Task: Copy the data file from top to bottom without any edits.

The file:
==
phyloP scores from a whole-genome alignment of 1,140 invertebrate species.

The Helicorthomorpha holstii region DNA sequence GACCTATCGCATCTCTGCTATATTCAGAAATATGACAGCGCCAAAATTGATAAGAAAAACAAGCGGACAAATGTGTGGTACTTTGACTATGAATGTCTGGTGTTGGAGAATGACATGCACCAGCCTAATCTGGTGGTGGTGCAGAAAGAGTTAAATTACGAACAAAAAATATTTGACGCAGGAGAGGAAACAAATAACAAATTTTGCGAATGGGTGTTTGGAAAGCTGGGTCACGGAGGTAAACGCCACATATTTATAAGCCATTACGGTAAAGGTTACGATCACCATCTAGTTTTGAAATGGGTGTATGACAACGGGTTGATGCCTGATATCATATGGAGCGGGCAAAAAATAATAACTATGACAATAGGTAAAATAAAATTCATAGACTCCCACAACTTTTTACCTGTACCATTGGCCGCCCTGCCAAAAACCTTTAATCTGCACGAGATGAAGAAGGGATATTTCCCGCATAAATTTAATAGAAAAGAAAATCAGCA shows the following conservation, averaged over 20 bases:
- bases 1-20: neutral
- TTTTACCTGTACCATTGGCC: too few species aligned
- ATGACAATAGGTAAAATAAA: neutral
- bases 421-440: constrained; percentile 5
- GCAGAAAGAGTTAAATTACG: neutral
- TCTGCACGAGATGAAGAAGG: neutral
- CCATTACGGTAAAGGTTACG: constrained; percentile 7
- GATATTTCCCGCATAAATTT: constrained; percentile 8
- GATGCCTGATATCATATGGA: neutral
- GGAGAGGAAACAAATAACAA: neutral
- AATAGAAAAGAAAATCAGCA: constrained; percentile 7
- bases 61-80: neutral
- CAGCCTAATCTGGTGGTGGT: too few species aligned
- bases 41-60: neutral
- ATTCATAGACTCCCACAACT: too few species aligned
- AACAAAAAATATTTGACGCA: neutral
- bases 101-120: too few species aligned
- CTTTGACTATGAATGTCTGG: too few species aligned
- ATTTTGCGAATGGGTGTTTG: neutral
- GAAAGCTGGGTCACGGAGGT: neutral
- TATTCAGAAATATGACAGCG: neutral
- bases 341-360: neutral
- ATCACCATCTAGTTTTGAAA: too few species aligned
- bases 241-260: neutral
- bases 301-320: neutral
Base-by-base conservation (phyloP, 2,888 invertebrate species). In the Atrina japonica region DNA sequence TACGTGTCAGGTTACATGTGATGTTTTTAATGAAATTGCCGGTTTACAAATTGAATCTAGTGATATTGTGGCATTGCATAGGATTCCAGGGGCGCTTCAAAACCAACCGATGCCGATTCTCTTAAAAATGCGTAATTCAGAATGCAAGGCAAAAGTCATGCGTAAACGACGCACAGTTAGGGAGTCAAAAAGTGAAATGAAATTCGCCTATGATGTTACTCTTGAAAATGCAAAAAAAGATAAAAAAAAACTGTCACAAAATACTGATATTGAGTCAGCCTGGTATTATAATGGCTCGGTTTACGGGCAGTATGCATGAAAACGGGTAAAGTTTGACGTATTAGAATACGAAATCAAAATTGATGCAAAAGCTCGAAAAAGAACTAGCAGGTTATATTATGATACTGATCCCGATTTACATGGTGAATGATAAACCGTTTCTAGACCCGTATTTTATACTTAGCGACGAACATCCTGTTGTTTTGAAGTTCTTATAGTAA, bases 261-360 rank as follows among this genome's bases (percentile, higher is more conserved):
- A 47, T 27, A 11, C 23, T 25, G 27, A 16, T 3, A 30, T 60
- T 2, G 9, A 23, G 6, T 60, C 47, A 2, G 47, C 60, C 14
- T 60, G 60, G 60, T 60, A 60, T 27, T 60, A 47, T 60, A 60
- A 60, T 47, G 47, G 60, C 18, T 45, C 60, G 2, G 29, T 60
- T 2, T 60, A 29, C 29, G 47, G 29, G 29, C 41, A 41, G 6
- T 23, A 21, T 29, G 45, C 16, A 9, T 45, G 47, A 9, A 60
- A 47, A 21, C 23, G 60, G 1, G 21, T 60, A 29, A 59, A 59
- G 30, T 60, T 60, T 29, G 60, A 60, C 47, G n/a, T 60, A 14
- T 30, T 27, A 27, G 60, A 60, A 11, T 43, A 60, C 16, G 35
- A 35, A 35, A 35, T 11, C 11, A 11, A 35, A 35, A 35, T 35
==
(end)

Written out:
phyloP scores from a whole-genome alignment of 1,140 invertebrate species.

The Helicorthomorpha holstii region DNA sequence GACCTATCGCATCTCTGCTATATTCAGAAATATGACAGCGCCAAAATTGATAAGAAAAACAAGCGGACAAATGTGTGGTACTTTGACTATGAATGTCTGGTGTTGGAGAATGACATGCACCAGCCTAATCTGGTGGTGGTGCAGAAAGAGTTAAATTACGAACAAAAAATATTTGACGCAGGAGAGGAAACAAATAACAAATTTTGCGAATGGGTGTTTGGAAAGCTGGGTCACGGAGGTAAACGCCACATATTTATAAGCCATTACGGTAAAGGTTACGATCACCATCTAGTTTTGAAATGGGTGTATGACAACGGGTTGATGCCTGATATCATATGGAGCGGGCAAAAAATAATAACTATGACAATAGGTAAAATAAAATTCATAGACTCCCACAACTTTTTACCTGTACCATTGGCCGCCCTGCCAAAAACCTTTAATCTGCACGAGATGAAGAAGGGATATTTCCCGCATAAATTTAATAGAAAAGAAAATCAGCA shows the following conservation, averaged over 20 bases:
- bases 1-20: neutral
- TTTTACCTGTACCATTGGCC: too few species aligned
- ATGACAATAGGTAAAATAAA: neutral
- bases 421-440: constrained; percentile 5
- GCAGAAAGAGTTAAATTACG: neutral
- TCTGCACGAGATGAAGAAGG: neutral
- CCATTACGGTAAAGGTTACG: constrained; percentile 7
- GATATTTCCCGCATAAATTT: constrained; percentile 8
- GATGCCTGATATCATATGGA: neutral
- GGAGAGGAAACAAATAACAA: neutral
- AATAGAAAAGAAAATCAGCA: constrained; percentile 7
- bases 61-80: neutral
- CAGCCTAATCTGGTGGTGGT: too few species aligned
- bases 41-60: neutral
- ATTCATAGACTCCCACAACT: too few species aligned
- AACAAAAAATATTTGACGCA: neutral
- bases 101-120: too few species aligned
- CTTTGACTATGAATGTCTGG: too few species aligned
- ATTTTGCGAATGGGTGTTTG: neutral
- GAAAGCTGGGTCACGGAGGT: neutral
- TATTCAGAAATATGACAGCG: neutral
- bases 341-360: neutral
- ATCACCATCTAGTTTTGAAA: too few species aligned
- bases 241-260: neutral
- bases 301-320: neutral
Base-by-base conservation (phyloP, 2,888 invertebrate species). In the Atrina japonica region DNA sequence TACGTGTCAGGTTACATGTGATGTTTTTAATGAAATTGCCGGTTTACAAATTGAATCTAGTGATATTGTGGCATTGCATAGGATTCCAGGGGCGCTTCAAAACCAACCGATGCCGATTCTCTTAAAAATGCGTAATTCAGAATGCAAGGCAAAAGTCATGCGTAAACGACGCACAGTTAGGGAGTCAAAAAGTGAAATGAAATTCGCCTATGATGTTACTCTTGAAAATGCAAAAAAAGATAAAAAAAAACTGTCACAAAATACTGATATTGAGTCAGCCTGGTATTATAATGGCTCGGTTTACGGGCAGTATGCATGAAAACGGGTAAAGTTTGACGTATTAGAATACGAAATCAAAATTGATGCAAAAGCTCGAAAAAGAACTAGCAGGTTATATTATGATACTGATCCCGATTTACATGGTGAATGATAAACCGTTTCTAGACCCGTATTTTATACTTAGCGACGAACATCCTGTTGTTTTGAAGTTCTTATAGTAA, bases 261-360 rank as follows among this genome's bases (percentile, higher is more conserved):
- A 47, T 27, A 11, C 23, T 25, G 27, A 16, T 3, A 30, T 60
- T 2, G 9, A 23, G 6, T 60, C 47, A 2, G 47, C 60, C 14
- T 60, G 60, G 60, T 60, A 60, T 27, T 60, A 47, T 60, A 60
- A 60, T 47, G 47, G 60, C 18, T 45, C 60, G 2, G 29, T 60
- T 2, T 60, A 29, C 29, G 47, G 29, G 29, C 41, A 41, G 6
- T 23, A 21, T 29, G 45, C 16, A 9, T 45, G 47, A 9, A 60
- A 47, A 21, C 23, G 60, G 1, G 21, T 60, A 29, A 59, A 59
- G 30, T 60, T 60, T 29, G 60, A 60, C 47, G n/a, T 60, A 14
- T 30, T 27, A 27, G 60, A 60, A 11, T 43, A 60, C 16, G 35
- A 35, A 35, A 35, T 11, C 11, A 11, A 35, A 35, A 35, T 35